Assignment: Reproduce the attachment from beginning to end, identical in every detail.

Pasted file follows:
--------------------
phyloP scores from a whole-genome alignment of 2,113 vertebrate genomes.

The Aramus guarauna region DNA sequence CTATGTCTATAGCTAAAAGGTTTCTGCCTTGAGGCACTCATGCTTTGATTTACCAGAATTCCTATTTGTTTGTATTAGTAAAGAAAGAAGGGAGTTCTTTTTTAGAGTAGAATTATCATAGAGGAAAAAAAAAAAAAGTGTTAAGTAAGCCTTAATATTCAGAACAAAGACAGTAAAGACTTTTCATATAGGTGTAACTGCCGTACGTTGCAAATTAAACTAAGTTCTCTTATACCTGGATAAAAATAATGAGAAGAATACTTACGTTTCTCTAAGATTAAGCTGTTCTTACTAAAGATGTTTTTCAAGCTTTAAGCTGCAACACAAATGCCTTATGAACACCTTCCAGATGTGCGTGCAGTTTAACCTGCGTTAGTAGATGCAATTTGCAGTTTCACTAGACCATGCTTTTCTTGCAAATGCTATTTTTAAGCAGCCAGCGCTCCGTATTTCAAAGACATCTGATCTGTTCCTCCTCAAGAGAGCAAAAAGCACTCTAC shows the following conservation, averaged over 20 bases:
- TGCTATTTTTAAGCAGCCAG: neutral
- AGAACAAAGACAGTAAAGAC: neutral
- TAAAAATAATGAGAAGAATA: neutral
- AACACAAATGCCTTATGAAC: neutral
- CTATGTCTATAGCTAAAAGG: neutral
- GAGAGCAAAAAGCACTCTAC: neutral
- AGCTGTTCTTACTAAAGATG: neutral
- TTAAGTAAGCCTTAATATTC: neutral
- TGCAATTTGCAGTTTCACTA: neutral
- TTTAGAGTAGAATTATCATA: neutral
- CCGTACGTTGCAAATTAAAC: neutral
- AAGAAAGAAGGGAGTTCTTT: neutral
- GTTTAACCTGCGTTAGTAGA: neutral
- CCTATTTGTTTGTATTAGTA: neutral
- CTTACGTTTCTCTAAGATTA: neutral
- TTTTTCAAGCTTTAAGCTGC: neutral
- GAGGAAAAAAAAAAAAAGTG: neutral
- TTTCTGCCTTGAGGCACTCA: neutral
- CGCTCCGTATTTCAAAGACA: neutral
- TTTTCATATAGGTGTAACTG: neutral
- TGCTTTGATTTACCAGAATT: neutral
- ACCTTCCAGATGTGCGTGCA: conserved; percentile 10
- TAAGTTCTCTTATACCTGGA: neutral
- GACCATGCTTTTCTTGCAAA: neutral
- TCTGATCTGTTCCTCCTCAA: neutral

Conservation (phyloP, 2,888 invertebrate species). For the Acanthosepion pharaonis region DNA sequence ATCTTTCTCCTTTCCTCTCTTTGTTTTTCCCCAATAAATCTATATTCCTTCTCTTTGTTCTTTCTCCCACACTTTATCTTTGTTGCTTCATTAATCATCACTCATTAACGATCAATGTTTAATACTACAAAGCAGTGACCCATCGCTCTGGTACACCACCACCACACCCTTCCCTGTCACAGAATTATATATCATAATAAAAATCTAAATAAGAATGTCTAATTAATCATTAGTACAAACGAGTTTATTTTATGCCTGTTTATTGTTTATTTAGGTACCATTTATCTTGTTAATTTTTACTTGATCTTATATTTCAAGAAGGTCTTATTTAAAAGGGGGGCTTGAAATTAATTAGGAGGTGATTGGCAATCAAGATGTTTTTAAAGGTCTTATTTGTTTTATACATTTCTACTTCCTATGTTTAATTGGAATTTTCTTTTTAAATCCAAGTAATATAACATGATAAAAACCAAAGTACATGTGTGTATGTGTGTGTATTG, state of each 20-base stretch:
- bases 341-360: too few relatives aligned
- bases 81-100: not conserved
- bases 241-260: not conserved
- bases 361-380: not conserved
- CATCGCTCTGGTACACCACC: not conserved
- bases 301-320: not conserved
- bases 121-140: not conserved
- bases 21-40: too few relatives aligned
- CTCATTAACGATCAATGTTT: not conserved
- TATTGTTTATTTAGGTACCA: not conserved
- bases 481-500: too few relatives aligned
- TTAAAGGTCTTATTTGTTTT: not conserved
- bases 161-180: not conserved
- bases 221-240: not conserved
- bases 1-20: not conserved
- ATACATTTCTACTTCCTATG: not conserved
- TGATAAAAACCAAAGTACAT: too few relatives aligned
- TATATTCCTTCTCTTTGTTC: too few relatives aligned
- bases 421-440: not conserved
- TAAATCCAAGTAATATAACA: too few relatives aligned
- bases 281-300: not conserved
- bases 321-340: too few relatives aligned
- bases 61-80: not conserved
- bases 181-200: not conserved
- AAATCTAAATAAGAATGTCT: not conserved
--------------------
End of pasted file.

phyloP scores from a whole-genome alignment of 2,113 vertebrate genomes.

The Aramus guarauna region DNA sequence CTATGTCTATAGCTAAAAGGTTTCTGCCTTGAGGCACTCATGCTTTGATTTACCAGAATTCCTATTTGTTTGTATTAGTAAAGAAAGAAGGGAGTTCTTTTTTAGAGTAGAATTATCATAGAGGAAAAAAAAAAAAAGTGTTAAGTAAGCCTTAATATTCAGAACAAAGACAGTAAAGACTTTTCATATAGGTGTAACTGCCGTACGTTGCAAATTAAACTAAGTTCTCTTATACCTGGATAAAAATAATGAGAAGAATACTTACGTTTCTCTAAGATTAAGCTGTTCTTACTAAAGATGTTTTTCAAGCTTTAAGCTGCAACACAAATGCCTTATGAACACCTTCCAGATGTGCGTGCAGTTTAACCTGCGTTAGTAGATGCAATTTGCAGTTTCACTAGACCATGCTTTTCTTGCAAATGCTATTTTTAAGCAGCCAGCGCTCCGTATTTCAAAGACATCTGATCTGTTCCTCCTCAAGAGAGCAAAAAGCACTCTAC shows the following conservation, averaged over 20 bases:
- TGCTATTTTTAAGCAGCCAG: neutral
- AGAACAAAGACAGTAAAGAC: neutral
- TAAAAATAATGAGAAGAATA: neutral
- AACACAAATGCCTTATGAAC: neutral
- CTATGTCTATAGCTAAAAGG: neutral
- GAGAGCAAAAAGCACTCTAC: neutral
- AGCTGTTCTTACTAAAGATG: neutral
- TTAAGTAAGCCTTAATATTC: neutral
- TGCAATTTGCAGTTTCACTA: neutral
- TTTAGAGTAGAATTATCATA: neutral
- CCGTACGTTGCAAATTAAAC: neutral
- AAGAAAGAAGGGAGTTCTTT: neutral
- GTTTAACCTGCGTTAGTAGA: neutral
- CCTATTTGTTTGTATTAGTA: neutral
- CTTACGTTTCTCTAAGATTA: neutral
- TTTTTCAAGCTTTAAGCTGC: neutral
- GAGGAAAAAAAAAAAAAGTG: neutral
- TTTCTGCCTTGAGGCACTCA: neutral
- CGCTCCGTATTTCAAAGACA: neutral
- TTTTCATATAGGTGTAACTG: neutral
- TGCTTTGATTTACCAGAATT: neutral
- ACCTTCCAGATGTGCGTGCA: conserved; percentile 10
- TAAGTTCTCTTATACCTGGA: neutral
- GACCATGCTTTTCTTGCAAA: neutral
- TCTGATCTGTTCCTCCTCAA: neutral

Conservation (phyloP, 2,888 invertebrate species). For the Acanthosepion pharaonis region DNA sequence ATCTTTCTCCTTTCCTCTCTTTGTTTTTCCCCAATAAATCTATATTCCTTCTCTTTGTTCTTTCTCCCACACTTTATCTTTGTTGCTTCATTAATCATCACTCATTAACGATCAATGTTTAATACTACAAAGCAGTGACCCATCGCTCTGGTACACCACCACCACACCCTTCCCTGTCACAGAATTATATATCATAATAAAAATCTAAATAAGAATGTCTAATTAATCATTAGTACAAACGAGTTTATTTTATGCCTGTTTATTGTTTATTTAGGTACCATTTATCTTGTTAATTTTTACTTGATCTTATATTTCAAGAAGGTCTTATTTAAAAGGGGGGCTTGAAATTAATTAGGAGGTGATTGGCAATCAAGATGTTTTTAAAGGTCTTATTTGTTTTATACATTTCTACTTCCTATGTTTAATTGGAATTTTCTTTTTAAATCCAAGTAATATAACATGATAAAAACCAAAGTACATGTGTGTATGTGTGTGTATTG, state of each 20-base stretch:
- bases 341-360: too few relatives aligned
- bases 81-100: not conserved
- bases 241-260: not conserved
- bases 361-380: not conserved
- CATCGCTCTGGTACACCACC: not conserved
- bases 301-320: not conserved
- bases 121-140: not conserved
- bases 21-40: too few relatives aligned
- CTCATTAACGATCAATGTTT: not conserved
- TATTGTTTATTTAGGTACCA: not conserved
- bases 481-500: too few relatives aligned
- TTAAAGGTCTTATTTGTTTT: not conserved
- bases 161-180: not conserved
- bases 221-240: not conserved
- bases 1-20: not conserved
- ATACATTTCTACTTCCTATG: not conserved
- TGATAAAAACCAAAGTACAT: too few relatives aligned
- TATATTCCTTCTCTTTGTTC: too few relatives aligned
- bases 421-440: not conserved
- TAAATCCAAGTAATATAACA: too few relatives aligned
- bases 281-300: not conserved
- bases 321-340: too few relatives aligned
- bases 61-80: not conserved
- bases 181-200: not conserved
- AAATCTAAATAAGAATGTCT: not conserved